By Michel Cousins.
Tripoli, 26 November 2013:
Elections for Libya’s new municipalities start on Saturday with polls in Beida, Bint Baya, Shahat and . . .[restrict]Tazerbu.
They will be the first of a rolling series of municipal contests. The following Saturday there will be elections in Awjila, Traghen, Wadi Itba and Zintan.
On 14 December, they will be held in Ghariyan and Al-Haraba and, a week later on Saturday, 21 December, in Ajilat, Hawamid, Kikla, Nisma and Zultan.
The contests are seen as something of a triumph for the Central Committee for Municipal Councils Elections (CCMCE) which has carried on working in the face of numerous obstacles and delays to ensure they happen.
Registrations have been slow and had to be extended. There has been a threatened boycott of all elections from the Amazigh because of anger over the number of seats reserved for them on the 60-member Constitutional Committee as well as an appeal to Congress by the head of the High National Election Commission, Nuri Elabbar, to postpone them because they would distract from the Constitutional Committee elections.
Additionally, there have been attempts by the Prime Minister to convince Congress that he be allowed to appoint the heads of the Municipal Councils, plus his decision to reduce the number of municipalities from 99 to 90 and redraw the boundaries of some of them.
“Everything is moving well,” said the chairman of CCMCE, Otman Gajiji. All election equipment is in place in the first four locations, he says: voters and candidates are registered, candidates have been campaigning, the counting officers and overseers have been trained, and everything is set according to international standards.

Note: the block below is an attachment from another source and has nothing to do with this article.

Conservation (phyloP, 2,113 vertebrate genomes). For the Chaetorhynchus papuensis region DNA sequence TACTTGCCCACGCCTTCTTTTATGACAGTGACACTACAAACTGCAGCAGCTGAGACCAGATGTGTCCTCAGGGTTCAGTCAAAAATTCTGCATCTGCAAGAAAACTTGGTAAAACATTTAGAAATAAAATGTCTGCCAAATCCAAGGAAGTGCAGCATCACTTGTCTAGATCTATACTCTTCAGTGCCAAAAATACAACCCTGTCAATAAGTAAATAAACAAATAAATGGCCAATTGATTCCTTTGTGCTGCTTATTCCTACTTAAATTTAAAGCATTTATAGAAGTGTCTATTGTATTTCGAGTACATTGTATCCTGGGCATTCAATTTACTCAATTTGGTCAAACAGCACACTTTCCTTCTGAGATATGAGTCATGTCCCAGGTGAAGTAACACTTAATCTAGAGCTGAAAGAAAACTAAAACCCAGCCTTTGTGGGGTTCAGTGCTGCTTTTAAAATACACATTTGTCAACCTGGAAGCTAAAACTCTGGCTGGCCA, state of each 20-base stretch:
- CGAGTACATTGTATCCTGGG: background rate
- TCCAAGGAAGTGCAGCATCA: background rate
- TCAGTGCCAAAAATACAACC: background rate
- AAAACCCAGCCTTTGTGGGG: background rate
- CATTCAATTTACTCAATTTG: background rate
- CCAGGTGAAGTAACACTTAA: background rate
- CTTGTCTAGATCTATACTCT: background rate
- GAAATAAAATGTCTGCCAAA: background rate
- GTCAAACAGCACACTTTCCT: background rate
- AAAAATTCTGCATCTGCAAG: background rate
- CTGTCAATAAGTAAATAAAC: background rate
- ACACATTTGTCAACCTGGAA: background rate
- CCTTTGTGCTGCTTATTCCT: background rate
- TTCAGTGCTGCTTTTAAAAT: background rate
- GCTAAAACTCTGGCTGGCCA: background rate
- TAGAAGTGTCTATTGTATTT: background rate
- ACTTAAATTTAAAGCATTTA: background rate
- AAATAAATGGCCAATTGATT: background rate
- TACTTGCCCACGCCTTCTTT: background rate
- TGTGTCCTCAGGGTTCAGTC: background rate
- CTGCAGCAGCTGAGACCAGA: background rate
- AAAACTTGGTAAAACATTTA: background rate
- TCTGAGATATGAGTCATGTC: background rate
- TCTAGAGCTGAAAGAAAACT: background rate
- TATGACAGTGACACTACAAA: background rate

Campaigning will stop on Thursday, with Friday a quiet day. In Beida, he noted, there are 40 candidates – all men – standing for the five general seats, three women candidates for the one seat reserved for a female councillor, and six candidates for the seat reserved for war-wounded revolution veterans.
Polling will start at 8 am and end at 8 pm, Gajiji added. There will be a number of local and invited international observers in attendance.
“We expect a high turnout. People have indicated they want to vote despite the security situation.”
The count will take up to 48 hours. “The results could be by Sunday afternoon, or early Monday,” he said.
The first task of the new councillors will be to meet and choose a mayor. That election will also be supervised by the local CCMCE sub-committee. The municipal councils will then take over from the old local councils which will case to exist.
The only hiccup so far has been the decision to postpone the poll in Ghat which should also have voted on Saturday, because of delays in candidates’ approval by the Political Isolation Law Standards Authority.
Gajiji is confident that all will go according to plan. “We don’t have any problems”, he said, “and I don’t foresee any either”. [/restrict]